Volunteers organized by search-and-rescue nonprofit Texas EquuSearch tromped through a wooded area in the eastern Hillsborough County community known as Keysville last Saturday. They were seeking 21-year-old Kelly Vazquez, whose family has not seen her since May 23.
Vazquez returned home to her grandmother’s house in Valrico that morning around 9 a.m., saying she’d gone to the Seminole Hard Rock casino in Tampa the night before. She picked up some clothes, said she’d be back in a few hours, and left again with a man she was dating, her grandmother Maria Vazquez said.
An out-of-state friend video messaged with Kelly Vazquez later that afternoon as she shopped at Walmart with two men. That friend, Madison Repsher, says Vazquez mentioned she might go to the casino again before the call cut off. Vazquez later texted that her service was bad because she was in “the middle of nowhere.”
A day later, Maria Vazquez received a text from her granddaughter’s phone saying she was headed home. But it never happened.
“After that, her phone went dead,” Maria Vazquez said.
The Hillsborough County Sheriff’s Office opened an investigation on May 29, but a sheriff’s office spokesperson said they could not share many details, “as this is still a very active case.”
That agency did confirm the investigation has led detectives to Keysville, an unincorporated area near Lithia. Spokesperson Amanda Granit said both the sheriff’s office and private search parties have been involved in the effort to find Vazquez.
Kelly Vazquez’s mother, Debbie Courville, and several of Kelly Vazquez’s friends have utilized social media to seek information and publicize her case, and said they’ve passed along several leads to sheriff’s investigators.
Courville, who lives in Oregon, said she has been doing anything she can to keep people aware of her daughter, including posting comments on stories about Gabby Petito, the 22-year-old woman who captured national headlines after disappearing during a van trip across the U.S. She knows that the story of Petito, whose remains were later found in Wyoming, has brought attention to missing persons cases in general.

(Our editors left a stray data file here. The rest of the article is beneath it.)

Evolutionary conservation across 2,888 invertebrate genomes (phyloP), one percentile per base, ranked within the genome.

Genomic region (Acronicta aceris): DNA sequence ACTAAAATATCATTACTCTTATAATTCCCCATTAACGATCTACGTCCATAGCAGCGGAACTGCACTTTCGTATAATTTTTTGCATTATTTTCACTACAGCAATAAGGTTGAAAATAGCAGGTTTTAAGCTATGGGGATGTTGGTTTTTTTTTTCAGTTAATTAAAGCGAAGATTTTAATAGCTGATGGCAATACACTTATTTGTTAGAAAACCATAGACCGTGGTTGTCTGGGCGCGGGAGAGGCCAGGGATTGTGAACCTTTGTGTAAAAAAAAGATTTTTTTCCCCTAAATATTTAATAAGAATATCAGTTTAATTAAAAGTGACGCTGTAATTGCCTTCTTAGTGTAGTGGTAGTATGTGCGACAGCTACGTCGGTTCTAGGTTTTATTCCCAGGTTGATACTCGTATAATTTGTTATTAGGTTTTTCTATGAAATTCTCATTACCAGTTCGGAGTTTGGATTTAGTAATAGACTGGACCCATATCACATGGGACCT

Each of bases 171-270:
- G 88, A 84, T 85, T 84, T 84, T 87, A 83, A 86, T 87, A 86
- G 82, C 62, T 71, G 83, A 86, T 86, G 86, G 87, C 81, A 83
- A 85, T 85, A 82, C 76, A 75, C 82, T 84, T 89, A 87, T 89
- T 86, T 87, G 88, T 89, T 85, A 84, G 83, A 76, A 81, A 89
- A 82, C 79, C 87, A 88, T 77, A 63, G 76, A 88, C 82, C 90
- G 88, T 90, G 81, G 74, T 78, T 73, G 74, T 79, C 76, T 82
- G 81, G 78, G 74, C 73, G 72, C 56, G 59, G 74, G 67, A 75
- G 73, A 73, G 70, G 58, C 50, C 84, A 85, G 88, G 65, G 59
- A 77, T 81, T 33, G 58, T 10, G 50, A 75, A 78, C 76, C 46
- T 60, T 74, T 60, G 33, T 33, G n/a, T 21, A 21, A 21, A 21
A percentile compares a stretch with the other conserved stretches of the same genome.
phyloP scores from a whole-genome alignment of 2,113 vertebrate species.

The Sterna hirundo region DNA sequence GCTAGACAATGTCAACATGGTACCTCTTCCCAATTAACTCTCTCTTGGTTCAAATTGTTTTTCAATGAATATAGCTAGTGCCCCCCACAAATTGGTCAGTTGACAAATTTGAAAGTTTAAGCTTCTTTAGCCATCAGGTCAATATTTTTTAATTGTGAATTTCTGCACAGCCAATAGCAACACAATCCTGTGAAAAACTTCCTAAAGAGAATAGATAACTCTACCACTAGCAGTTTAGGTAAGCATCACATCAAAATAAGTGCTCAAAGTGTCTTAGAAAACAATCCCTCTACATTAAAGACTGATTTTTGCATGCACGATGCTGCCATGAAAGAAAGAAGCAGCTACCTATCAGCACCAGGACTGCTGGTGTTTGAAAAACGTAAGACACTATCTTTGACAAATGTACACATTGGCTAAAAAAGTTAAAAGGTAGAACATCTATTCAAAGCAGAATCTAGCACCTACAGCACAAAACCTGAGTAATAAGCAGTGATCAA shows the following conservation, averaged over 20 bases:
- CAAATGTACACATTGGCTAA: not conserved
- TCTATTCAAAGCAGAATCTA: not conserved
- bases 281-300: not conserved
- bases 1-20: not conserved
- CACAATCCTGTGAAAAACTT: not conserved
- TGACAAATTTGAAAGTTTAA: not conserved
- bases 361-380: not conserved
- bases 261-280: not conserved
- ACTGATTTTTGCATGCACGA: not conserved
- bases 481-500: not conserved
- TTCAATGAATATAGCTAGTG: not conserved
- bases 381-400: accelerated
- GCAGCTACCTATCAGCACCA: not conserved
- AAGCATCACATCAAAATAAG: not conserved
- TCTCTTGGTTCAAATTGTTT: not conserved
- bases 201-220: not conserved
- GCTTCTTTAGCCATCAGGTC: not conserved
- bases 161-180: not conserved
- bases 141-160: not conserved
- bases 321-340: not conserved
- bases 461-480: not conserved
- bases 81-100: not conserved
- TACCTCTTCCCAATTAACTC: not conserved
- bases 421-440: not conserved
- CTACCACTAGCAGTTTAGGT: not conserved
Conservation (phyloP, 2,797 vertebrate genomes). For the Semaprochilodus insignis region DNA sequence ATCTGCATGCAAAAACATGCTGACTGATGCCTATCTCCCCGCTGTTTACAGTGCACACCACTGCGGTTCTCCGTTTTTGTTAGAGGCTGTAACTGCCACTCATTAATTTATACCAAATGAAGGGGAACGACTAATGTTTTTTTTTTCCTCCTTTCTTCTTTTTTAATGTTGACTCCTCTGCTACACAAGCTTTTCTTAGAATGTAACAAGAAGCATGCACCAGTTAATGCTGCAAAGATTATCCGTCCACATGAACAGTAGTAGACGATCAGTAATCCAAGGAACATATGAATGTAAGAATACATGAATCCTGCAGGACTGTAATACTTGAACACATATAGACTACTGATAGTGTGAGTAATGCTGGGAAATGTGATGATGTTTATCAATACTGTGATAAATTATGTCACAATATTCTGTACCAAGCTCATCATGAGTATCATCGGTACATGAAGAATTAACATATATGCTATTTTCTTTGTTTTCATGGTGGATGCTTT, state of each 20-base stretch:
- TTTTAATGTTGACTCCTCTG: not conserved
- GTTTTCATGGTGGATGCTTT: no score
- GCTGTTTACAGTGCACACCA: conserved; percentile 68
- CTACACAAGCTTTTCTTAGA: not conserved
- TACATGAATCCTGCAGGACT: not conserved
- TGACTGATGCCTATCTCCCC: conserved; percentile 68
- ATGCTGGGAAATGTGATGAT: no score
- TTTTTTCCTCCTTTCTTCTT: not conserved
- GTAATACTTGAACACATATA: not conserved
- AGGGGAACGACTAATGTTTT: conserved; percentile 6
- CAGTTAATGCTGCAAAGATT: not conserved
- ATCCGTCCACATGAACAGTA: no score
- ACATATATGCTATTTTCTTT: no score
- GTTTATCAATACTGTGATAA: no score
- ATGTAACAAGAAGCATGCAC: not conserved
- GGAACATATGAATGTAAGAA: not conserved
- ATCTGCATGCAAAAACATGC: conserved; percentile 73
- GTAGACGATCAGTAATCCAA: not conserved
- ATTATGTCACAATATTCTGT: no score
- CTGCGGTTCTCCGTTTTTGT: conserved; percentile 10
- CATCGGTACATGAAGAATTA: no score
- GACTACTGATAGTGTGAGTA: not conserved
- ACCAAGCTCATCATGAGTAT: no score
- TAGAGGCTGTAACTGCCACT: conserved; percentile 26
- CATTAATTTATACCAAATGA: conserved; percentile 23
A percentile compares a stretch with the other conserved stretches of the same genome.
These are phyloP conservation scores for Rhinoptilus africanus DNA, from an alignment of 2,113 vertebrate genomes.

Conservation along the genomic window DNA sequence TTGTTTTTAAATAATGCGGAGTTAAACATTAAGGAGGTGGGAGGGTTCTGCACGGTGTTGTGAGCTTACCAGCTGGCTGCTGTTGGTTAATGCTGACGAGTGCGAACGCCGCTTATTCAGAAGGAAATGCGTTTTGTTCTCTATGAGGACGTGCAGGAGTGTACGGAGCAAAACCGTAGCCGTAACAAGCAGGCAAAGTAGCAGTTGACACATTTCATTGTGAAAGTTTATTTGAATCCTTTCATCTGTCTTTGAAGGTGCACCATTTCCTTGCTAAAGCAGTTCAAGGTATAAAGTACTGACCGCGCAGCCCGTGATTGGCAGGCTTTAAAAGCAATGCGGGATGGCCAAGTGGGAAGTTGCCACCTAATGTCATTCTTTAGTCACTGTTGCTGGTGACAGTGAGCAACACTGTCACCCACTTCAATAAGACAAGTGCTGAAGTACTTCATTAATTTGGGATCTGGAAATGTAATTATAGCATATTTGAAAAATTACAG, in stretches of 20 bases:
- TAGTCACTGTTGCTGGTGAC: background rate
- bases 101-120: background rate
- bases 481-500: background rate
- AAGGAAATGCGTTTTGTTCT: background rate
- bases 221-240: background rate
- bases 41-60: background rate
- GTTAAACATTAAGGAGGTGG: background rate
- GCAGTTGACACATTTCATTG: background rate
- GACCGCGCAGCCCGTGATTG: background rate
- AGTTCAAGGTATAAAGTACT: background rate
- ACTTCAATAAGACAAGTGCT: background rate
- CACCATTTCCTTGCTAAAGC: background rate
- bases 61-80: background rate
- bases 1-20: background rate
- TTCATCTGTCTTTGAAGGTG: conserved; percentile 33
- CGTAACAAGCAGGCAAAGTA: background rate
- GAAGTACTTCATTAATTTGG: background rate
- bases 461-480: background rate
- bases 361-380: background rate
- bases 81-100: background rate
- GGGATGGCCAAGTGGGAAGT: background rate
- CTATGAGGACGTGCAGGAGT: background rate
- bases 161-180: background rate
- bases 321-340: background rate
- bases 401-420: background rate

“I just don’t understand why some cases get that kind of attention and others don’t,” Courville told the Tampa Bay Times.
Kelly Vazquez’s loved ones have also used social media to publicize the cases of two other young women missing from eastern Hillsborough County: Veronica Reyes-Diaz, 23, who disappeared from Dover on Jan. 17, 2020, and Cieha Taylor, 28, who disappeared from Plant City on Feb. 6, 2020. Both of those women have been featured on the Hillsborough sheriff’s cold case podcast, Unfinished Business.
Tampa Bay law enforcement agencies receive thousands of reports of missing persons each year. The vast majority are resolved with the person being found within days.
Many missing person cases involve adults who leave home and are not classified as “endangered” or having “unusual circumstances,” but state law requires they all be “investigated promptly using appropriate resources.”
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Which cases law enforcement alerts the media about or publicizes on social media is up to the agency’s discretion, and depends on the circumstances and the investigation.